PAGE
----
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Corbett Mack

The Life of a Northern Paiute

Michael Hittman

Publication Year: 2013

Corbett Mack (1892–1974), was a Northern Paiute of mixed ancestry, caught between Native American and white worlds. A generation before, his tribe had brought forth the prophet Wovoka, whose Ghost Dance swept the Indian world in the 1890s. Mack’s world was a harsh and bitter place after the last Native American uprisings had been brutally crushed; a life of servitude to white farmers and addiction to opium. Hittman uses Mack’s own words to retell his story, an uncompromising account of a traumatized life that typified his generation, yet nonetheless made meaningful through the perseverance of Paiute cultural traditions. 

Published by: University of Nevada Press

Title Page, Copyright

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pp. 1-6

Contents

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pp. vii-xii

Illustrations

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pp. xiii-xiv

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Acknowledgments

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pp. xv-xvi

A book as long in the making as this requires many acknowledgments. Fieldwork in Yerington was originally funded by National Science Foundation grants: the Field Training Program in Anthropology, (Department of Anthropology, University of Nevada, 1965) and a Grant Supporting Doctoral Dissertation Work (GS-2007) in 1969. ...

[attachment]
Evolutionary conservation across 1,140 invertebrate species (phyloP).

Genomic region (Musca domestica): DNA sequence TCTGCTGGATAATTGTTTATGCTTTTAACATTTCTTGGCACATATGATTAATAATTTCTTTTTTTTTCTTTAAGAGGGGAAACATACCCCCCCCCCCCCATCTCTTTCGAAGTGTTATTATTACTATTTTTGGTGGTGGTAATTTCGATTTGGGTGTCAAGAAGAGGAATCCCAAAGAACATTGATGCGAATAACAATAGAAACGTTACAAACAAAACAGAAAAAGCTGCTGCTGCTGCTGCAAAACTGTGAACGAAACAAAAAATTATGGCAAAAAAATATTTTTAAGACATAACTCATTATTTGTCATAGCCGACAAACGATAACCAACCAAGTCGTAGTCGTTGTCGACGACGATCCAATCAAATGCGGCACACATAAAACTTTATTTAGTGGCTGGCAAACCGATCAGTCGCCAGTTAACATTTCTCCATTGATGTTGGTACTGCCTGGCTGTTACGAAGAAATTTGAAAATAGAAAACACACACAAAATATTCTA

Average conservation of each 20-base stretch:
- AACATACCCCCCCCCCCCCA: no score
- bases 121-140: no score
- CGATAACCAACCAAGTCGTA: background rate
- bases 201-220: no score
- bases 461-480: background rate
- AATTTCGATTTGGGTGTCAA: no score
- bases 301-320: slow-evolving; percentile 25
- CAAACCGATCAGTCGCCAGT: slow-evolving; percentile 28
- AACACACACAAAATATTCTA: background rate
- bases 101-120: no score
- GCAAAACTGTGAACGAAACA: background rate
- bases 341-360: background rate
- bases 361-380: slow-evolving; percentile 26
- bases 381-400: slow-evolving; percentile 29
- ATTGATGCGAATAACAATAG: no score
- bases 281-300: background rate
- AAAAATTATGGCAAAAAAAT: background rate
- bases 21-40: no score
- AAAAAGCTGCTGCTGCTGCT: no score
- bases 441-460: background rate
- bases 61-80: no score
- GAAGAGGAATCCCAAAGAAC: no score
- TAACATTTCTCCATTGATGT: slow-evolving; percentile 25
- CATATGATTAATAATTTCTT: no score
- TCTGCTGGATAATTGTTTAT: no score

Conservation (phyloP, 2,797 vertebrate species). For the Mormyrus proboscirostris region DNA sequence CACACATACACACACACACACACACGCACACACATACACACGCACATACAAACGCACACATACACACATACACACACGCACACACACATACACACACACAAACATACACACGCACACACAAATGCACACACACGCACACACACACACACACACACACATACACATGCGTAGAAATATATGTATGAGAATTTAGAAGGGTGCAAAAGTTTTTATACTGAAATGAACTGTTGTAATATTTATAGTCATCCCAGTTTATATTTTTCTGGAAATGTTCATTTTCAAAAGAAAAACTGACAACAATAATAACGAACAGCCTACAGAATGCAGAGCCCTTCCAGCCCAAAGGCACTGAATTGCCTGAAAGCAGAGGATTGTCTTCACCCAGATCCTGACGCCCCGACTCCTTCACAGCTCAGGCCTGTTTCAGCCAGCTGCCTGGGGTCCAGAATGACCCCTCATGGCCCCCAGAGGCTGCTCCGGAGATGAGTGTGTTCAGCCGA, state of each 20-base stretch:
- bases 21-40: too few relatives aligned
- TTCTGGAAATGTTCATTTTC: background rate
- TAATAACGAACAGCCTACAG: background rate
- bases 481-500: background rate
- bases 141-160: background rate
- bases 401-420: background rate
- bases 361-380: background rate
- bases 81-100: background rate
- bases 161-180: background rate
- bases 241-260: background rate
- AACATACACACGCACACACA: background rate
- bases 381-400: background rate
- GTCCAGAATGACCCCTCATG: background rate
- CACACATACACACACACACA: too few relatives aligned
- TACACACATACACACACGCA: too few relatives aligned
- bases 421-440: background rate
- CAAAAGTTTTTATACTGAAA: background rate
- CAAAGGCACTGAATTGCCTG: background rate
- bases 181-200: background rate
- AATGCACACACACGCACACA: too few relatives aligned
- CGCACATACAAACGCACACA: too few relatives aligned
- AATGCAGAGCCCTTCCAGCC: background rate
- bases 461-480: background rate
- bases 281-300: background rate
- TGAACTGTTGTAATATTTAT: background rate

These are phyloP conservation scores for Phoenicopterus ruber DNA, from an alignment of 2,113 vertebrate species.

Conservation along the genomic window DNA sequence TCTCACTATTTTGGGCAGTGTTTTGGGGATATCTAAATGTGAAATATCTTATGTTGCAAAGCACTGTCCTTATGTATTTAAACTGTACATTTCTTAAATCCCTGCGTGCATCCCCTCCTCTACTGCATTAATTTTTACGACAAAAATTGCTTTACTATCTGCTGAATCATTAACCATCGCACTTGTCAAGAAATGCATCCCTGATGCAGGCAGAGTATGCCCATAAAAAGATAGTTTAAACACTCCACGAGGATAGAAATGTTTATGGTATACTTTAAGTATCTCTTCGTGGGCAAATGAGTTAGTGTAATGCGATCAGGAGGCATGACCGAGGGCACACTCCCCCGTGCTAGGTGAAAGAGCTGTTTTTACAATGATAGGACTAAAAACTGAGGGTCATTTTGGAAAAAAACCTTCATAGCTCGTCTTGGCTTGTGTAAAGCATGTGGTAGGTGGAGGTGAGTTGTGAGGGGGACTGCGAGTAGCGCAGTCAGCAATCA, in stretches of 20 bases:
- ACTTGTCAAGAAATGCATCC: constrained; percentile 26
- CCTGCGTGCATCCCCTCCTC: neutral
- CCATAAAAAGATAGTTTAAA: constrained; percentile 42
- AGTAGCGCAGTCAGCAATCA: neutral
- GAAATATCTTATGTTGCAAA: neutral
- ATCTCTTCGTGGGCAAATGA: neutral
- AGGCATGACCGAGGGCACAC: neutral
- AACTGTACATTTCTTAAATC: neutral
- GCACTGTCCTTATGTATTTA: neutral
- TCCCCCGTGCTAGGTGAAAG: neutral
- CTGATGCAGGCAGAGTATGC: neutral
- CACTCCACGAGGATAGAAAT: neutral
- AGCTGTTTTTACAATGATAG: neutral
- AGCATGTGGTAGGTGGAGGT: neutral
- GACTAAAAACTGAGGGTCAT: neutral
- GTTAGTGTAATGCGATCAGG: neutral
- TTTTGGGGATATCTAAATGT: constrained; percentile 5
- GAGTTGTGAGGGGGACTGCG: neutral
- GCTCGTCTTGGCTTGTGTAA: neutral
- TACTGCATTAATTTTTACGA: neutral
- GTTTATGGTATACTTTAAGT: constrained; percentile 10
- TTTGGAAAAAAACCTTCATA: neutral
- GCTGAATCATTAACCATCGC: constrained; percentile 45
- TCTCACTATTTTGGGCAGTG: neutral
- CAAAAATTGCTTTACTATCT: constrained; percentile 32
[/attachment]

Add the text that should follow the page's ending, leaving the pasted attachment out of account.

Note on Orthography

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pp. xvii-xviii

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Introduction

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pp. 1-22

Corbett Mack: The Life of a Northern Paiute is an as-told-by (rather than -to) life history or "Indian autobiography" of Corbett Mack (1892-1974), my primary Northern Paiute informant. A "contradiction in terms," as Arnold Krupat has recently defined this genre, ...

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1. Birth and Family (1892)

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pp. 23-42

'Cause I'm stolen, you see ... a nomogwet 'half-breed'. And you know why my mom's doin' that? 'Cause them Indian women, they like to have their own money; so they make them taivo pay for that [Le., sex]. Yes, sir! 'Cause Big Mack, he don't make enough. So my mom, she do that. ...

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2. Boyhood (1892-1905)

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pp. 43-64

My grandma, she's the one tell me that: how old man [Dan] Simpson and "Hike" [George] Fulstone make that early [first] settlement in Desert Creek [Smith Valley]. Say my grandfather, Poogooga'yoo, and Chief Joaquin, they wanna kill 'em. (Joaquin, that's Hazel Quinn's togho'o [maternal grandfather]; ...

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3. Boarding School (1905-10)

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pp. 65-80

And I don't see why they don't let me go to school sooner! 'Cause them old-timers, you know, they got funny idea .... Won't let us go to school to learn to read and to write ... to get to know somethin' better that way. ...

Image Plates

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pp. 101-104

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4. Work and Girls (1912-23)